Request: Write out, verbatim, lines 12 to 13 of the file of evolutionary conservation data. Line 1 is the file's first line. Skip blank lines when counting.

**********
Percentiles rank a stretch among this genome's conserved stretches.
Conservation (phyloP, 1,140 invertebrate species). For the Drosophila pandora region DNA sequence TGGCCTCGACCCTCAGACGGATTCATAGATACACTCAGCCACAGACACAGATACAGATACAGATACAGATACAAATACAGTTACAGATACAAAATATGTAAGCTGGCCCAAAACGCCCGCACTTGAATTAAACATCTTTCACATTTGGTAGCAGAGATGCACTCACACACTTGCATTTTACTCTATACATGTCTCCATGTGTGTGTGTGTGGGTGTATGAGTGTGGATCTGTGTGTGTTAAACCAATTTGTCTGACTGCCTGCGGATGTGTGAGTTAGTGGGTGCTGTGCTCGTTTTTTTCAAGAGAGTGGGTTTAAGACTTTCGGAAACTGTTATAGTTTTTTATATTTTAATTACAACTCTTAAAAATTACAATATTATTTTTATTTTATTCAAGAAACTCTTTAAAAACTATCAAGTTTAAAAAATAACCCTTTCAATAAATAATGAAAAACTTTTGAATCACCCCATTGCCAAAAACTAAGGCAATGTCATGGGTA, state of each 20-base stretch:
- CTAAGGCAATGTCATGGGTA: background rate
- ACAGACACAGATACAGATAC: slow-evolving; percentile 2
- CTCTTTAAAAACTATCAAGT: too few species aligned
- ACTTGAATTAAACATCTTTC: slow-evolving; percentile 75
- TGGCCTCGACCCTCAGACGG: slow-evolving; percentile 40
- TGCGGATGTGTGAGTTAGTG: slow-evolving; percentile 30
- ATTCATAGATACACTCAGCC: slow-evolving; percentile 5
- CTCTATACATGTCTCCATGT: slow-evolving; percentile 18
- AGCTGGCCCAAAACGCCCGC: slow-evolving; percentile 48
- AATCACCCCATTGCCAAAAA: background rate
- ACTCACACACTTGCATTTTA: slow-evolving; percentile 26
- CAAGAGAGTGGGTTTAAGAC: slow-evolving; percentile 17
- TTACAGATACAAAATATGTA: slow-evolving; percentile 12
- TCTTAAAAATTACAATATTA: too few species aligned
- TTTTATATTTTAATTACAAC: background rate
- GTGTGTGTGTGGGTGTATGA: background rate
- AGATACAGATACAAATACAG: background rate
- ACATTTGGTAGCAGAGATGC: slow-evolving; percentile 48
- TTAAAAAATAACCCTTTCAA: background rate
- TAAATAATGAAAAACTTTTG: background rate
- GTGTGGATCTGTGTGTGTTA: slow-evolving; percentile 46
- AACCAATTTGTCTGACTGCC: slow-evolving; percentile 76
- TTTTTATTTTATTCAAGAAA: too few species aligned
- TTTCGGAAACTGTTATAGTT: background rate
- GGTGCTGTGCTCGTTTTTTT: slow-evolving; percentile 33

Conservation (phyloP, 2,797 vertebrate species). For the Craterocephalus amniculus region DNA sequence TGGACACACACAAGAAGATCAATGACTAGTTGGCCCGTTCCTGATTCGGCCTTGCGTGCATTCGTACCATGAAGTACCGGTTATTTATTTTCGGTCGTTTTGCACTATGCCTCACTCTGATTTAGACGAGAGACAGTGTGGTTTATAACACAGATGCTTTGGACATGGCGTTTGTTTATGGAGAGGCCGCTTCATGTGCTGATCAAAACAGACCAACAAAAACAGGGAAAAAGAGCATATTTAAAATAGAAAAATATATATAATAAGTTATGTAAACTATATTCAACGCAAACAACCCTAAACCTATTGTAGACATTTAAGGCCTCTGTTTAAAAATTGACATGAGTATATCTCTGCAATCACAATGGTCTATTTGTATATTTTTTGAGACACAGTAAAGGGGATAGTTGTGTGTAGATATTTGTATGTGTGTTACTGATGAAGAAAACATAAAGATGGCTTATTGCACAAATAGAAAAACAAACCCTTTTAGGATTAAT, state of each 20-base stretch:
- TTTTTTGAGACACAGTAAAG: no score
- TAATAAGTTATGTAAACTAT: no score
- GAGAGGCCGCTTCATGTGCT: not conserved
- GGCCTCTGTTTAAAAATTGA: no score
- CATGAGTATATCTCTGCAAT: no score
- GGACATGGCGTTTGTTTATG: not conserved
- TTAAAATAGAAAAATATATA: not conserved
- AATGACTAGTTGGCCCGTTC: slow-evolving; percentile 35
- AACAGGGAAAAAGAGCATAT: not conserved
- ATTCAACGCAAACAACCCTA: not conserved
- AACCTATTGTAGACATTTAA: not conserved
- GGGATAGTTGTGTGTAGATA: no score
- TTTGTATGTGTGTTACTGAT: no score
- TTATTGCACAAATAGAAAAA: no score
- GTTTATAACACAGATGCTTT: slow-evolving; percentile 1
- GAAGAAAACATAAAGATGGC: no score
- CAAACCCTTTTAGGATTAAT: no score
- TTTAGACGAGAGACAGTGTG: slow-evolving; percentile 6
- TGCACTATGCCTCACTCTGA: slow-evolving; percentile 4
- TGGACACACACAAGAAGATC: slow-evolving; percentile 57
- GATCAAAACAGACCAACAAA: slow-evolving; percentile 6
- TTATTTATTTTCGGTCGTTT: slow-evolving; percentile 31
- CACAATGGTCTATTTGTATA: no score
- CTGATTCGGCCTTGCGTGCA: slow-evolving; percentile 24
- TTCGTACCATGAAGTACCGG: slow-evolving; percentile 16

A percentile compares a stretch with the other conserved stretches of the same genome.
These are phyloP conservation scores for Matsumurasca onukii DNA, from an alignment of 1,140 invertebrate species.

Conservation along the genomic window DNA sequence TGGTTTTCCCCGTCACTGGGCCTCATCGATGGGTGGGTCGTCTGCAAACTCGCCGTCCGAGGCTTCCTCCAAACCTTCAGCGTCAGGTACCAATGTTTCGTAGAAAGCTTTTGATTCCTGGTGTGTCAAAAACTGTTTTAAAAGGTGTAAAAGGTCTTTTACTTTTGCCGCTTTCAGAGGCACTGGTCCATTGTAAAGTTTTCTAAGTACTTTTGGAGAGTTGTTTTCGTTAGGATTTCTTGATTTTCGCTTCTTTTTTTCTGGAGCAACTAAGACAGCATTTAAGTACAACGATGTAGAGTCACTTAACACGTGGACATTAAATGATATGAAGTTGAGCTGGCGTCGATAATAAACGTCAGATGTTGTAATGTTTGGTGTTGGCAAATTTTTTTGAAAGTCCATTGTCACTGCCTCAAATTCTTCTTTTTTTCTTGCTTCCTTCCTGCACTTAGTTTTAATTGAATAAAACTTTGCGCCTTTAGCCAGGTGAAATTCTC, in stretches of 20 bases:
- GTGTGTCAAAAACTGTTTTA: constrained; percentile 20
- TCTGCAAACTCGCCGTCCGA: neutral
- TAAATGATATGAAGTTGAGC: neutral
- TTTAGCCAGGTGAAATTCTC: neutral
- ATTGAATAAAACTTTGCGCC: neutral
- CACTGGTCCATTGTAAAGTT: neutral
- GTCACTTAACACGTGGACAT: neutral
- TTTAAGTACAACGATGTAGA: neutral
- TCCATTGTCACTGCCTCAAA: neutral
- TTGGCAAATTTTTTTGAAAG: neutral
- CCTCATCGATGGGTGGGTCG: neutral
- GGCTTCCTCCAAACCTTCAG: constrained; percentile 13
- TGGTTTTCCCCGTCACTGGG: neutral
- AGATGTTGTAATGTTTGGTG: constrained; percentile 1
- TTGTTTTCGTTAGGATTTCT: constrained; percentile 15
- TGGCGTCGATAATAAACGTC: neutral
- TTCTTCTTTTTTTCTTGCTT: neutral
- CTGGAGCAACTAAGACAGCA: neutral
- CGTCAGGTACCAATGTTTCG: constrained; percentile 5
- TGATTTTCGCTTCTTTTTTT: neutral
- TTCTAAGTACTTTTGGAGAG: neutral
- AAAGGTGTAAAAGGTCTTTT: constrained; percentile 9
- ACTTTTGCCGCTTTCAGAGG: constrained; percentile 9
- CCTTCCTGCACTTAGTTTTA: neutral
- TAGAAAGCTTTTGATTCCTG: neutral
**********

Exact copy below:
- AATCACCCCATTGCCAAAAA: background rate
- ACTCACACACTTGCATTTTA: slow-evolving; percentile 26